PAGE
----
MASTODON – Crack The Skye (2009)

Mastodon - Crack The Skye Is 2009 the year that the prog-feigning bands finally surrender completely to their impulses? Well, based upon The Decemberists’ The Hazards of Love and now Crack The Skye, I’d say so. Coming off of Blood Mountain (an album which had a hefty amount of prog leanings to it, and featured The Mars Volta’s Cedric Bixler Zavala on one of its songs for anyone who did not believe that this was so), Mastodon’s new-found populist success afforded them the opportunity to do pretty much whatever they wanted. What they did was release Crack The Skye, an album that sounds absolutely nothing like any of their previous work. And damn it all, if it doesn’t turn out to be one hell of a ride.

Crack The Skye sounds a bit like Neurosis, Porcupine Tree and Iced Earth fighting. But not brawling. Not like, smashing bar stools over each other’s heads or anything like that. No, it sounds more like they’re…fencing. Or participating in some other elegant combat sport where the chase is all. Parts of this album are so chock full of prog metal goodness that I had to do a double take and make sure my media player wasn’t skipping around on me. There’s an interlude in the middle of The Baron that sounds as if it fell out of a Liquid Tension Experiment album. The driving melody of Ghost of Karelia is reminiscent of Evergrey and the spirit of Rush (and their tendency of transmitting rock and roll via heady, angular rhythms) shows up on more than one occasion here.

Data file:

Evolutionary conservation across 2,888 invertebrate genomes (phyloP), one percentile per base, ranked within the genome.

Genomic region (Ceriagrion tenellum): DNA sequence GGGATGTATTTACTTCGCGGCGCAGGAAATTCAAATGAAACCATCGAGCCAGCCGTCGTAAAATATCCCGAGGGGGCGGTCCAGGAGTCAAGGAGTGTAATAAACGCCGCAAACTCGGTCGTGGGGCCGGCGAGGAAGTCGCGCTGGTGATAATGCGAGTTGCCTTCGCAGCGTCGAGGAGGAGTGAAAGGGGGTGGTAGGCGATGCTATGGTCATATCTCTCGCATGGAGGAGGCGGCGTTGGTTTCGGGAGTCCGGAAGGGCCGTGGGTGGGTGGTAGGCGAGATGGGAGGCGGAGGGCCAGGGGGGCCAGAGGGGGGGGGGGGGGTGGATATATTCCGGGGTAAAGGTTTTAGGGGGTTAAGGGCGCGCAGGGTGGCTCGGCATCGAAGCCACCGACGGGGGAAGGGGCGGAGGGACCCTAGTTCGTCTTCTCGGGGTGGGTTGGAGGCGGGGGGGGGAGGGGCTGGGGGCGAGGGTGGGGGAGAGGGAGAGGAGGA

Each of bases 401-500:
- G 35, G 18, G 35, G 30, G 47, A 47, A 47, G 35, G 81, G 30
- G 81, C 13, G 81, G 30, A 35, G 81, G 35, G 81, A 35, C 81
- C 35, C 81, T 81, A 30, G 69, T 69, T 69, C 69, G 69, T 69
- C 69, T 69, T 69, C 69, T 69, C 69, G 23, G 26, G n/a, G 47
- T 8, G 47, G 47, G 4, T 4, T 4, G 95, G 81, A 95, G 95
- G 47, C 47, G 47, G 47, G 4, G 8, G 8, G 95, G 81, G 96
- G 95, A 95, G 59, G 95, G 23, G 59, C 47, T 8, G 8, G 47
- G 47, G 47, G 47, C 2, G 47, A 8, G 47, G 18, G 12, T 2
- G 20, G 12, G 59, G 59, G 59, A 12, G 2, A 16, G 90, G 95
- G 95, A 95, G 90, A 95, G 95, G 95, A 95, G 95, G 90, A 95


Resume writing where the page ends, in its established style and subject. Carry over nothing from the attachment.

Still, despite the album’s commitment to warping your mind musically at every turn, I wouldn’t call Crack The Skye Mastodon’s masterpiece. At the end of the day, it’s a little too smart and dexterous for its own good, and it lacks the emotional resonance of their earlier work ; there’s no gut-stirring glory of whale chasing or beast riding to be found here. And I think that that fervent euphoria is an integral part of what makes Mastodon work. On The Decemberists’ The Hazards of Love, for example, the band retain the most significant aspect of their music (their hyper-literate storytelling) and extend it across an album that’s as musically progressive as it’s narrative is structured. Crack The Skye, on the other hand, is strictly a left-brain workout. But it also happens to be the Mastodon album you didn’t know you were waiting for. And that’s going to be plenty for a lot of people and not nearly enough for others.

Which one will you be? Depends. How much do you know about Pineapple Thief?

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2 Responses to “MASTODON – Crack The Skye (2009)”

  1. […] an album is saying in order for it to be moving and emotionally resonant (see: The Decemberists and Mastodon). That being said, VS. Children resides in a curious musical vortex, wherein too much of the […]

  2. […] – Snakes For The Divine (2010) If there’s one band who might be able to rival Mastodon for sheer, back-to-basics heavy metal mass appeal, it’s High On Fire. Like Mastodon (or […]

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